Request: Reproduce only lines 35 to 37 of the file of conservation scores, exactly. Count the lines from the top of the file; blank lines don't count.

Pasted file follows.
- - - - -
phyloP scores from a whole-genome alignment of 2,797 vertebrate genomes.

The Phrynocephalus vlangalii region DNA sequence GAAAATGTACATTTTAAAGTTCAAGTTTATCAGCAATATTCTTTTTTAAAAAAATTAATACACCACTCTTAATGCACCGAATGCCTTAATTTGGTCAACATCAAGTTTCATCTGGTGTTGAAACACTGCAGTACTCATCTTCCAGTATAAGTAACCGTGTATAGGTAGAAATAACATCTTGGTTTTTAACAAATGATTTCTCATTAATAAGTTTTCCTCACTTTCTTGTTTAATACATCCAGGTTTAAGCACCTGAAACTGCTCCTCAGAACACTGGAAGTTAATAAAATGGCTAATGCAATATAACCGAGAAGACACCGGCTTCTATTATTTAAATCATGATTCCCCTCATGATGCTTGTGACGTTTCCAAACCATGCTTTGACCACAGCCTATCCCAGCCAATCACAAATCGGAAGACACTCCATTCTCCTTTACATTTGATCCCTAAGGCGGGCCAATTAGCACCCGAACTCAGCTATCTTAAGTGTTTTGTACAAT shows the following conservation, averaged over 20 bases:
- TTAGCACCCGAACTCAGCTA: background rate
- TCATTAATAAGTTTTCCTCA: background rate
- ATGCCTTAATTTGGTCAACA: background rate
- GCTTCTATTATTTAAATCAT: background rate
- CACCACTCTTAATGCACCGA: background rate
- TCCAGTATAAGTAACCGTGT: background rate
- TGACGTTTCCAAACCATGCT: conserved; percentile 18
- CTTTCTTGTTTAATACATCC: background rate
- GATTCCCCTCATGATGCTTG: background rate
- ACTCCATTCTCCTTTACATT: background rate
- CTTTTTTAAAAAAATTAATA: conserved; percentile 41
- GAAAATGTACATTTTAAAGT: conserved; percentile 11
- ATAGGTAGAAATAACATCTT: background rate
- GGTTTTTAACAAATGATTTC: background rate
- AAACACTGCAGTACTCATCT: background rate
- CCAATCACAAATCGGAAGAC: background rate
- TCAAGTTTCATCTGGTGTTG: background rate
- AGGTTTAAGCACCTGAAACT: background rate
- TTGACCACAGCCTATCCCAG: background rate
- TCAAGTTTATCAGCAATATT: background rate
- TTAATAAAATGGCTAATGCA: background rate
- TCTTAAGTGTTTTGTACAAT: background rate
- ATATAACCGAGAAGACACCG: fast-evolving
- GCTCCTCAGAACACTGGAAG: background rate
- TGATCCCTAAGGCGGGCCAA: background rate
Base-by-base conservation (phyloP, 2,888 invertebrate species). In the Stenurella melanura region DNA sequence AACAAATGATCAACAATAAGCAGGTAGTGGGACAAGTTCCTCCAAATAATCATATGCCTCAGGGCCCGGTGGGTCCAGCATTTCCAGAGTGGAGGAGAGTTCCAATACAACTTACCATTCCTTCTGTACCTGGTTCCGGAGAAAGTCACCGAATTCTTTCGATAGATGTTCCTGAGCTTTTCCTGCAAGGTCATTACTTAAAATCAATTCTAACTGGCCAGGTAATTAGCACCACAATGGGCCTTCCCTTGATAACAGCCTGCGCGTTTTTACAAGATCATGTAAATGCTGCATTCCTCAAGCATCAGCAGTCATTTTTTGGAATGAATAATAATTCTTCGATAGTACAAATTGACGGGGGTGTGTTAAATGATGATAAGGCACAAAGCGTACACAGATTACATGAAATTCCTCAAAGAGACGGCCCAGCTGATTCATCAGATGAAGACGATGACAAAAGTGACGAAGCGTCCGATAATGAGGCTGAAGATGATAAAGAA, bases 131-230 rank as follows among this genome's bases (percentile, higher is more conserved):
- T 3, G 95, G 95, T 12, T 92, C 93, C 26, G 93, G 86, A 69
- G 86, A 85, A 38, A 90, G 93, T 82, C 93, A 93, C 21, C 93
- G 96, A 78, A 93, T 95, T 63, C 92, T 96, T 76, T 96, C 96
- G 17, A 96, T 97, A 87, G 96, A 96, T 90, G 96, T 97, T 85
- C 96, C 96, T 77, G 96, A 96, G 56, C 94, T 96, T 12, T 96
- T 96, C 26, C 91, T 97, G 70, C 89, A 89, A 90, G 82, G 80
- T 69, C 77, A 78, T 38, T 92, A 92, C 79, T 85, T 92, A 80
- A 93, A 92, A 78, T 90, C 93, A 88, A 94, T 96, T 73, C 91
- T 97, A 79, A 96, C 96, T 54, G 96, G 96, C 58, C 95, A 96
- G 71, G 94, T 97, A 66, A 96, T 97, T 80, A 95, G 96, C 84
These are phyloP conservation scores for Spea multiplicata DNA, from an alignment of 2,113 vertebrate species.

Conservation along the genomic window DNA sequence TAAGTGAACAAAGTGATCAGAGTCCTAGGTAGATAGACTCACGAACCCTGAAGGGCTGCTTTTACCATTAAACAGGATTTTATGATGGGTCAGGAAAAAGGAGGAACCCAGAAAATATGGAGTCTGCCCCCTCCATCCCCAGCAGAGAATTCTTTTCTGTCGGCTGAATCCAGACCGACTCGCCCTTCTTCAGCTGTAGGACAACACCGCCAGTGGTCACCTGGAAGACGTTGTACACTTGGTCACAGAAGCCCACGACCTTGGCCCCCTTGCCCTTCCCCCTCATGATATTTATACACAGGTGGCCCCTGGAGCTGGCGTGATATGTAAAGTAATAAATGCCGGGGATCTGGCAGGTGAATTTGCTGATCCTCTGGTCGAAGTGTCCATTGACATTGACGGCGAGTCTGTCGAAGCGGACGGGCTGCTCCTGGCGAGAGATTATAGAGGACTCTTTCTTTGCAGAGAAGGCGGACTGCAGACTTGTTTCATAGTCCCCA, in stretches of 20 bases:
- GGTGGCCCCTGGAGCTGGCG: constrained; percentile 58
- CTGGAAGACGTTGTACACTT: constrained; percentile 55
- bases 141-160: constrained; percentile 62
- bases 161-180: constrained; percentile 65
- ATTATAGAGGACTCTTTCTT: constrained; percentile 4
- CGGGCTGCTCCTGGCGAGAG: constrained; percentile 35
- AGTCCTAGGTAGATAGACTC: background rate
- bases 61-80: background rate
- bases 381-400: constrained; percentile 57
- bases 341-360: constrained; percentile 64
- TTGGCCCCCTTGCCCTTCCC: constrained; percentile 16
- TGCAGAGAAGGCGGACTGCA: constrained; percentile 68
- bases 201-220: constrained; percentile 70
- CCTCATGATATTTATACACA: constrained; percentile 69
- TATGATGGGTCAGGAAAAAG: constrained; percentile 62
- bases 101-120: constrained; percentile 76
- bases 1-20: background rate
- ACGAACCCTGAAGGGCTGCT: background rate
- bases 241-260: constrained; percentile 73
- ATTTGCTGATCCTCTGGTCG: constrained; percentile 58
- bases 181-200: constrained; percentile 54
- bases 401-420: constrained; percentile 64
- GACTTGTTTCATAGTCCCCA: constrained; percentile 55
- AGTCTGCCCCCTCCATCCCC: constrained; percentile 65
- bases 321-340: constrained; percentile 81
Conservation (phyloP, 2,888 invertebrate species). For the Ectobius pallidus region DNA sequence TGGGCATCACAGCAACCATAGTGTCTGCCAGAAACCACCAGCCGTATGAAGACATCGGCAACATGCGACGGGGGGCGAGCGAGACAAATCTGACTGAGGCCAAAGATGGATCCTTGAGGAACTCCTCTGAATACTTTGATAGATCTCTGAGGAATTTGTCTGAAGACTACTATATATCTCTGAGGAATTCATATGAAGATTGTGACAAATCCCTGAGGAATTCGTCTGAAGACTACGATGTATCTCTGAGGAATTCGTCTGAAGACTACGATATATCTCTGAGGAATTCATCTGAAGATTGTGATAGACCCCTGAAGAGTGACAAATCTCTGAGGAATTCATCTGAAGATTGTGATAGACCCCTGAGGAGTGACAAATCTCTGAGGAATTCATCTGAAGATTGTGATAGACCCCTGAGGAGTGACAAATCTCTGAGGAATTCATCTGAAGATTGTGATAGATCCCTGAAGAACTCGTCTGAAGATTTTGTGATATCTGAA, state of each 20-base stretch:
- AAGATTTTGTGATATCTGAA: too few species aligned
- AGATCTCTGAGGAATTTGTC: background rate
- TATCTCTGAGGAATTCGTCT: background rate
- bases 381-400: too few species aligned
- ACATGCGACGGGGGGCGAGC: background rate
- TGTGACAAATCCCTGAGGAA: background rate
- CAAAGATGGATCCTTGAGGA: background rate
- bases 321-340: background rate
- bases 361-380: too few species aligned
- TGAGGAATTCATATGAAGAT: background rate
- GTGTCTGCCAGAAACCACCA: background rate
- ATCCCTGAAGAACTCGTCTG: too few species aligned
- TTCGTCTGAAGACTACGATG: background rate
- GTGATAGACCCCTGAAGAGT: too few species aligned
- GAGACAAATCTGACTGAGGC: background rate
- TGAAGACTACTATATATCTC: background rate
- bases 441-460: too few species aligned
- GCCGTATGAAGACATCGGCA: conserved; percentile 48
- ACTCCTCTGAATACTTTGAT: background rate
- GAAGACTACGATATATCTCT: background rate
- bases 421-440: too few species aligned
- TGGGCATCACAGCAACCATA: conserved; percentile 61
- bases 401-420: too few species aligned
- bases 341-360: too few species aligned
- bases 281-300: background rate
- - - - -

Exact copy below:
- T 69, C 77, A 78, T 38, T 92, A 92, C 79, T 85, T 92, A 80
- A 93, A 92, A 78, T 90, C 93, A 88, A 94, T 96, T 73, C 91
- T 97, A 79, A 96, C 96, T 54, G 96, G 96, C 58, C 95, A 96